Wednesday, April 22, 2015

Dream of the Orange Elephants (SHB Sew-Along)

My first little project for the SHB Sew-Along is a sleep gown for Taco. I really loved dressing Taco in sleep gowns as a newborn. The gown bottom makes nighttime changing easy and the convertible mitten cuffs protected Taco from scratching his face in his sleep. When he outgrew the newborn size, I was surprised to find very few in the next size (3mos), which he wears now, and none in the 6mos size.

I loved these Carter's sleep gowns for Taco when he was newborn

The only solution will be to sew them myself. However, I couldn't find any gown patterns in larger than newborn sizes (there's a free newborn one on our SHB Sew-Along Pinterest board). So I ended up using Butterick 5585 view E and altering the bottom to make it a gown instead of little pants. 

View E is the bottom right romper thingy.

This was a really simple alteration.  I traced the front and back pattern pieces, which were designed to be cut on the fold, and then I drew from the bottom of the pant leg to the center fold to make the bottom half a gown instead of pants.  I also added an inch or two of length since I want the gown to cover Taco's little toes.

Front and back pieces.

I also altered the sleeves so that they would have convertible mitten cuffs. But I'll cover that in another post.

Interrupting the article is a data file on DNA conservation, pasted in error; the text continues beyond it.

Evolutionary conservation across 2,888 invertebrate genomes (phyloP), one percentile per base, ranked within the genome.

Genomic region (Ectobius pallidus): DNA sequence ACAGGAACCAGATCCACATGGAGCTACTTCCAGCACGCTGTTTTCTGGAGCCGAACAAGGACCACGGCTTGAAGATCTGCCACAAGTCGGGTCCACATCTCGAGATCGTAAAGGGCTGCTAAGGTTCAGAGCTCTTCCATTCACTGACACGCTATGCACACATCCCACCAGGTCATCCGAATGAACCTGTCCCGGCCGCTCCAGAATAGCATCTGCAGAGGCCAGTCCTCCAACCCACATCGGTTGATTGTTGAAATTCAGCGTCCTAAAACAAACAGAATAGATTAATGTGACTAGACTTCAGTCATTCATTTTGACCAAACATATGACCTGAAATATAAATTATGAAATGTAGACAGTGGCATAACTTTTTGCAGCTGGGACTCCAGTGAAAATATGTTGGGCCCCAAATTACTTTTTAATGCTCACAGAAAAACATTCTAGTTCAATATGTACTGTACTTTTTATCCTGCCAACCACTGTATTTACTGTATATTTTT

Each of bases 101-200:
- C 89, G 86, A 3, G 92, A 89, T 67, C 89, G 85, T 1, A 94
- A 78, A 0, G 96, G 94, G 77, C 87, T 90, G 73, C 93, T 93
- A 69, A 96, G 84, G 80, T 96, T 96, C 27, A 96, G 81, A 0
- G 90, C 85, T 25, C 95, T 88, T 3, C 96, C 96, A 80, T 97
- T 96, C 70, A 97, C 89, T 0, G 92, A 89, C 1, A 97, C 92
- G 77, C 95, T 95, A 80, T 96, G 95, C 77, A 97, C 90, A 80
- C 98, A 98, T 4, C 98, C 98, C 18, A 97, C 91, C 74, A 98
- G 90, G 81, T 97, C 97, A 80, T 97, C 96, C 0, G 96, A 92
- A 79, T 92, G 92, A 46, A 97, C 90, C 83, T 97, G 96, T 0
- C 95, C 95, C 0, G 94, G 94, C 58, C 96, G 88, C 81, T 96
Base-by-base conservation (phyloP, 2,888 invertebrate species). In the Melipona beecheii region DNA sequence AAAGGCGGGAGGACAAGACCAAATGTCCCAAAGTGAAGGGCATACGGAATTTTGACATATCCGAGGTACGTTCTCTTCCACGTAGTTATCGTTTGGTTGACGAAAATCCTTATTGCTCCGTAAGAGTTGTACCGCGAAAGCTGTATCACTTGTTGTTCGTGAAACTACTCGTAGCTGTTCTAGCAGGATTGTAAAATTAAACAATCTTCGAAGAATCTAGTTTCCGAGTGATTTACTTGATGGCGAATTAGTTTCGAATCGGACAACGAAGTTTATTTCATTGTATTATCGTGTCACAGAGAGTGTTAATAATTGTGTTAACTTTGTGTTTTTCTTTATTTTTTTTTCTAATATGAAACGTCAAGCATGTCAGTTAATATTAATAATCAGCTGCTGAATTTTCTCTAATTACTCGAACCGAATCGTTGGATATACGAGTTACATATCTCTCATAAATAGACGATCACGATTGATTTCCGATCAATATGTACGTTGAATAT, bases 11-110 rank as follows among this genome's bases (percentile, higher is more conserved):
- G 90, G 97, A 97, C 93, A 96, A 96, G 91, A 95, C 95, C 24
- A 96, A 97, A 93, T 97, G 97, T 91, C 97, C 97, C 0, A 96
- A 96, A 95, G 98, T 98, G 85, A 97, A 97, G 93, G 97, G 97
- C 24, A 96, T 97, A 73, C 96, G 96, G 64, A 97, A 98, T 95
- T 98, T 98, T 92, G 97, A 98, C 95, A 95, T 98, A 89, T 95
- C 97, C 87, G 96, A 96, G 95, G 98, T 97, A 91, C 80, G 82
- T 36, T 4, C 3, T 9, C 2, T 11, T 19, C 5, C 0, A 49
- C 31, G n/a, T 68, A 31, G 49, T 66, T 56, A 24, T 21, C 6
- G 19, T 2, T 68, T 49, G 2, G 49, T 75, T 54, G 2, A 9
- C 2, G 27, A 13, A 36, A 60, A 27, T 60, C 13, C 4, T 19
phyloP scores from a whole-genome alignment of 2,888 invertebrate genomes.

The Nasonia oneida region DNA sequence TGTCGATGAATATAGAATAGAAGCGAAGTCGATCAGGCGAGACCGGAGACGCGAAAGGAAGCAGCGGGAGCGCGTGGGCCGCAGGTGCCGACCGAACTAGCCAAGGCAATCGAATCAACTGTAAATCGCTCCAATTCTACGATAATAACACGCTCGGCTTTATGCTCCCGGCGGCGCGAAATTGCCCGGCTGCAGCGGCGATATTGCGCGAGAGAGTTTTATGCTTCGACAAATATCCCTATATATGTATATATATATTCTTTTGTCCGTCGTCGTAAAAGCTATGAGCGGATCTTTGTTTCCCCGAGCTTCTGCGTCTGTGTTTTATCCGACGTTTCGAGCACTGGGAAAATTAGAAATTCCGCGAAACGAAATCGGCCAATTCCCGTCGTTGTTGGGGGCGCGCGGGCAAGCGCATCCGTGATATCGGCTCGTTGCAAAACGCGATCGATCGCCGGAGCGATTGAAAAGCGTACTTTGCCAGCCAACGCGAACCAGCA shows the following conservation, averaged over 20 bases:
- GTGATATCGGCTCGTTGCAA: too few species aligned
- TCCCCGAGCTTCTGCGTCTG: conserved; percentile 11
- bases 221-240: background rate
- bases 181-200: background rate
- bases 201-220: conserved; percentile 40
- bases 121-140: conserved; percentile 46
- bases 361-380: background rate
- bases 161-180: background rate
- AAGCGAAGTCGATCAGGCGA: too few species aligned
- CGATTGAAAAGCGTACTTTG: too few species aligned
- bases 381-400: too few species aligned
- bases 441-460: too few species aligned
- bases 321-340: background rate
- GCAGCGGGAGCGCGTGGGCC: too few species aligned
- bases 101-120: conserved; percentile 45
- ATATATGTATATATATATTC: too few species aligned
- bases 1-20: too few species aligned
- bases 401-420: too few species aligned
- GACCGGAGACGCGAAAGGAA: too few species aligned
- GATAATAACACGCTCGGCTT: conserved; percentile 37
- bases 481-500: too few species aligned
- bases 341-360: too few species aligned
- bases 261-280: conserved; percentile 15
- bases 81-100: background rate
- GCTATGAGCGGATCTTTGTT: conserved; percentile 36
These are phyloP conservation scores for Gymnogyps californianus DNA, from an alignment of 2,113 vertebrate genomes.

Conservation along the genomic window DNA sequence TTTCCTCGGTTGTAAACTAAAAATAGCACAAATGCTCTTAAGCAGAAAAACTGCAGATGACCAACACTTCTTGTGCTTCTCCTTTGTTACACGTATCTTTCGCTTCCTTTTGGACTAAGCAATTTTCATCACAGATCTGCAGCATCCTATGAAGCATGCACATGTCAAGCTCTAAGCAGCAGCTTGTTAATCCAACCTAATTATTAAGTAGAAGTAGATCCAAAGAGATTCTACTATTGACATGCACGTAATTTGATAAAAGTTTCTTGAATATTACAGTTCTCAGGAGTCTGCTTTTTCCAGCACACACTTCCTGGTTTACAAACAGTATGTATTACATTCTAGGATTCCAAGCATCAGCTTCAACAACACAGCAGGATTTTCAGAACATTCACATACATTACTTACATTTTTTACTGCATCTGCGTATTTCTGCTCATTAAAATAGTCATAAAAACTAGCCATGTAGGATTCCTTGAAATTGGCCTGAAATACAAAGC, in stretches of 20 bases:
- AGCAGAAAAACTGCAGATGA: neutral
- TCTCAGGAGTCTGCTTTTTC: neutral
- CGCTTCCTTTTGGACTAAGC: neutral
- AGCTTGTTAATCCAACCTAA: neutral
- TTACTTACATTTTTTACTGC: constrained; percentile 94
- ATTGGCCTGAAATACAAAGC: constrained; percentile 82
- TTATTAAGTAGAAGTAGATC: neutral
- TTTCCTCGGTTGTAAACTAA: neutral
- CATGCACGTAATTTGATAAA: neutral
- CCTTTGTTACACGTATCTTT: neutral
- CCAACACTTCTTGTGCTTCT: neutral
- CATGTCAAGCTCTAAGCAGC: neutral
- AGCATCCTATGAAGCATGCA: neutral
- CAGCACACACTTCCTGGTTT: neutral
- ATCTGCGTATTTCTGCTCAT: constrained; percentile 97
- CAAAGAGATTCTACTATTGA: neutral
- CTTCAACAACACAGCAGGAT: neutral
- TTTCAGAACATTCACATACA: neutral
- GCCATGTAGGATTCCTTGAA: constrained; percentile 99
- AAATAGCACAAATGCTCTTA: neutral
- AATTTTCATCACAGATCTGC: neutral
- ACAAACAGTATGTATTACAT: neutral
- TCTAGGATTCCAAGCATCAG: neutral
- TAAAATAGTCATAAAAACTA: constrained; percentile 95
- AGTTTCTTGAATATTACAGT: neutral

Once my pieces were altered and fabric cut, the gown was a cinch to sew. I used strips of bright orange jersey to finish the neck and chose to have it show rather than sew it to the inside, as instructed.  For the bottom hem, I sewed a channel for some 3/8" elastic, which I cut to 14".


I used my serger for just about all of the construction. I hope that that isn't the decision that undoes this project; I think the seams are nice and soft, but baby skin is sensitive. So, it may have been smarter in the long run to take the time to finish the neck in the more time consuming bias tape way - sew one side, flip to inside and stitch again, encasing the seam allowance. We'll see.

The fabric is a cotton jersey print from Riley Blake that I bought at It's nice and soft.

Right now, this is a bit large on Taco, so I decided not to torture him by making him try it on for photos. I suspect that the pattern runs a bit large, but I can't really be sure. Taco is a long but skinny baby.  Overall, I'm happy with how it came out, but we'll see how it does when Taco grows into it.